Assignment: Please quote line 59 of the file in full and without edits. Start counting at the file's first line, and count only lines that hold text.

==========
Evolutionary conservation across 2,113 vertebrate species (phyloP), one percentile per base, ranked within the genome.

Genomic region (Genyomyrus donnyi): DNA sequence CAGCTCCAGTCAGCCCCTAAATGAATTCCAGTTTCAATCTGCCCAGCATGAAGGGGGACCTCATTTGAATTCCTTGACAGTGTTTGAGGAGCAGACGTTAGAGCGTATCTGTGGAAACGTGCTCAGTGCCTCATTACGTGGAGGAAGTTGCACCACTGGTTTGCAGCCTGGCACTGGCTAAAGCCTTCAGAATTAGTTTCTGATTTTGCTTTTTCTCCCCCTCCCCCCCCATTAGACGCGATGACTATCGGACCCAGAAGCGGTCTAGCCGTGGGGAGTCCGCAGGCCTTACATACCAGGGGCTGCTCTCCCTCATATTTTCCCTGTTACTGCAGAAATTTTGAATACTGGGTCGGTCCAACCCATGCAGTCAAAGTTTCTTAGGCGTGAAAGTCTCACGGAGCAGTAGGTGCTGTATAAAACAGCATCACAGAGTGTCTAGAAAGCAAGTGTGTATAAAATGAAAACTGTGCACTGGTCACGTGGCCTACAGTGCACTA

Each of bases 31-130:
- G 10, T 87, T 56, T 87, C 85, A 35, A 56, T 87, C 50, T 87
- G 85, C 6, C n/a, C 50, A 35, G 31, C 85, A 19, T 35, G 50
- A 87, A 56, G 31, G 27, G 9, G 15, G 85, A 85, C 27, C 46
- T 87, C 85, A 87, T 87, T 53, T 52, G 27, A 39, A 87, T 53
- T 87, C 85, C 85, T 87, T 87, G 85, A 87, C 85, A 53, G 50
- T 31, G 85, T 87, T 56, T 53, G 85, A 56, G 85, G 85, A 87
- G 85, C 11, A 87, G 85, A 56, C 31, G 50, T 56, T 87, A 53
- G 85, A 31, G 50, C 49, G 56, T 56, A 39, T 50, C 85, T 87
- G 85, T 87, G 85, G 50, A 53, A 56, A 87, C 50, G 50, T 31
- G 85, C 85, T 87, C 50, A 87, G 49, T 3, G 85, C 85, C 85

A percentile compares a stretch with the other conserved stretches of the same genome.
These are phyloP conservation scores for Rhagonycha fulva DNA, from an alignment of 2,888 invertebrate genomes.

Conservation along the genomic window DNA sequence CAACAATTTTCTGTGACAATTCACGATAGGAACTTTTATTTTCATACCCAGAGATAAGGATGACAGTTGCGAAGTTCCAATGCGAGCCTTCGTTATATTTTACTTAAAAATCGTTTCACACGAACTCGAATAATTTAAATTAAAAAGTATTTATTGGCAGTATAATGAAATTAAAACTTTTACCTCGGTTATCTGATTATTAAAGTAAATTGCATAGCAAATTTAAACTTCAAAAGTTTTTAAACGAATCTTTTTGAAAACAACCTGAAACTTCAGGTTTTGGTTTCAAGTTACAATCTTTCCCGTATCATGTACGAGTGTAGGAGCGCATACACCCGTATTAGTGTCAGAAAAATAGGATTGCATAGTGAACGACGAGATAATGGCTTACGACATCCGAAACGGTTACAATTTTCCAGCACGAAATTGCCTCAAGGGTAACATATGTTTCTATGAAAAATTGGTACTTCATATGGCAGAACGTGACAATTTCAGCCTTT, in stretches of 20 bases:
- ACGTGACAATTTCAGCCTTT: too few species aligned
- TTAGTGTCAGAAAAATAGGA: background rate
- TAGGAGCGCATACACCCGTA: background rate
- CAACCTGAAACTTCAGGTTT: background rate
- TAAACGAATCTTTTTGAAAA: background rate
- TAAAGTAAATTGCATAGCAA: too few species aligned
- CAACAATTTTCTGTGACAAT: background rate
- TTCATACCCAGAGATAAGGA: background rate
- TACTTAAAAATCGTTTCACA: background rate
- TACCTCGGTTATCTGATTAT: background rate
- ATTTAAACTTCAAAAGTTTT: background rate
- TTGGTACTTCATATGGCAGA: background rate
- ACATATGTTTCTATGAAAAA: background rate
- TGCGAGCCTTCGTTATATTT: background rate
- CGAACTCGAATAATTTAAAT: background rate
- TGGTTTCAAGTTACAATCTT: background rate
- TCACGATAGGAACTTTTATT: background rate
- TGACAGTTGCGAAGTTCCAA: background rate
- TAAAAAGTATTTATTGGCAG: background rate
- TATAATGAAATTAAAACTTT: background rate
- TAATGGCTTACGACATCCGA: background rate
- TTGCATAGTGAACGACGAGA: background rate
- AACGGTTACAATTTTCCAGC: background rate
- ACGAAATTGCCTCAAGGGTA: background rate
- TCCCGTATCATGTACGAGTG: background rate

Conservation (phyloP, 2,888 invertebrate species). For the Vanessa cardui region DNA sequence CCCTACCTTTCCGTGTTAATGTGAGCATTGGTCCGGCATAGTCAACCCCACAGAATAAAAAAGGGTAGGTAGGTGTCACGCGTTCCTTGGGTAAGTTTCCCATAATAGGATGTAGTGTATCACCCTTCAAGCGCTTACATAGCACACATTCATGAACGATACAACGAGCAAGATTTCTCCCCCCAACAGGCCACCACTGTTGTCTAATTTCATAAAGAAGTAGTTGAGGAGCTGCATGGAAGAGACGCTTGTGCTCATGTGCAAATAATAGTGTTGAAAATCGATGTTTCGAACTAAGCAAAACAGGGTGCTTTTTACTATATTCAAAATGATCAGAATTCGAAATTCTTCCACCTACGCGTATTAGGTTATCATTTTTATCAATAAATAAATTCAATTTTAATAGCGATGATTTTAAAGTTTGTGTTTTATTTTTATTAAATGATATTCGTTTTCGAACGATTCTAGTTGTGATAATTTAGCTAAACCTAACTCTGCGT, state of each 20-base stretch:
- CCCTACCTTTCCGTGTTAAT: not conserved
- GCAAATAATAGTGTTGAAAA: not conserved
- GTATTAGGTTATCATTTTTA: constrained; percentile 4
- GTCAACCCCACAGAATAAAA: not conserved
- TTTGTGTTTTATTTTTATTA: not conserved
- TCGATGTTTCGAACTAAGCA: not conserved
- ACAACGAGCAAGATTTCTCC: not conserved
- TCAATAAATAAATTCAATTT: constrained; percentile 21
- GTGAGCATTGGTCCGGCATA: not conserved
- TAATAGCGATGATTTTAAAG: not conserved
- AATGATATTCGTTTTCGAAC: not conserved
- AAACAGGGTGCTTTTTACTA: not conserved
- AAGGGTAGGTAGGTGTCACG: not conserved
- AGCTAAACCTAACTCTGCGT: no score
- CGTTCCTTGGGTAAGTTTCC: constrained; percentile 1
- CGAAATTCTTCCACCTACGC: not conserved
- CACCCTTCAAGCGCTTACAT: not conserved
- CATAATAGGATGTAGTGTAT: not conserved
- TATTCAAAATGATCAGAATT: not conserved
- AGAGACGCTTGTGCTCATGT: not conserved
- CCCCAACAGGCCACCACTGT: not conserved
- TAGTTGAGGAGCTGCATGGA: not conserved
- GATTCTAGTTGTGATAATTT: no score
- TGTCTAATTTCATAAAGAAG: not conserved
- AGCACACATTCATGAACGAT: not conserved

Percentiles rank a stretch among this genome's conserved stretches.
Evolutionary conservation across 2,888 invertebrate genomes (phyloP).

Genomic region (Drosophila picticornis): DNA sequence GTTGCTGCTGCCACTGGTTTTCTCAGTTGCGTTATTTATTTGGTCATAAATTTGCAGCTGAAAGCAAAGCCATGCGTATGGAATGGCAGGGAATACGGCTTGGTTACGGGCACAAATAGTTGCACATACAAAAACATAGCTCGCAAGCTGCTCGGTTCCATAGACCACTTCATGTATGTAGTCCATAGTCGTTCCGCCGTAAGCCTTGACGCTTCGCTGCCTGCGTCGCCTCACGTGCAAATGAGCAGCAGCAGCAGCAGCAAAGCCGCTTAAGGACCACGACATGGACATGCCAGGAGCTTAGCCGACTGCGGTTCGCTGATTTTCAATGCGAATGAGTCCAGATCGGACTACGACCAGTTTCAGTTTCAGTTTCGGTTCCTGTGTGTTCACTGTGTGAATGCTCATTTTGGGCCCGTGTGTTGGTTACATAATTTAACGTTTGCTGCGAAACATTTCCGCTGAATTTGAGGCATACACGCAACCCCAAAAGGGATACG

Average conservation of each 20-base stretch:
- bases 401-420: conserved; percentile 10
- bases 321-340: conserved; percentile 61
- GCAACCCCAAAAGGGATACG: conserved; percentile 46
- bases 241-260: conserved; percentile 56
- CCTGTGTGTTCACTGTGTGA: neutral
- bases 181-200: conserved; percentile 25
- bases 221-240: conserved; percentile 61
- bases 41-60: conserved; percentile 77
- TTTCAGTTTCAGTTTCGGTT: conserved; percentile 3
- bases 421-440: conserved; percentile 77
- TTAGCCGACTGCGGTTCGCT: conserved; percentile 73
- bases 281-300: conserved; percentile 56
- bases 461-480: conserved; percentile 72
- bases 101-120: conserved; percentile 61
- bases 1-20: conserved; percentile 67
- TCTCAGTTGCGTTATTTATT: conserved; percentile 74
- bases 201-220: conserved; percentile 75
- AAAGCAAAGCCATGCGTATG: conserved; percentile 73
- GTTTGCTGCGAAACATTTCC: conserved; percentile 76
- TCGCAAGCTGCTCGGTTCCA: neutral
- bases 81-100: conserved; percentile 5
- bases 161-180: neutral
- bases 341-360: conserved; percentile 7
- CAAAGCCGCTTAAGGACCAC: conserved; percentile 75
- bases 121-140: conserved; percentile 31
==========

- CACCCTTCAAGCGCTTACAT: not conserved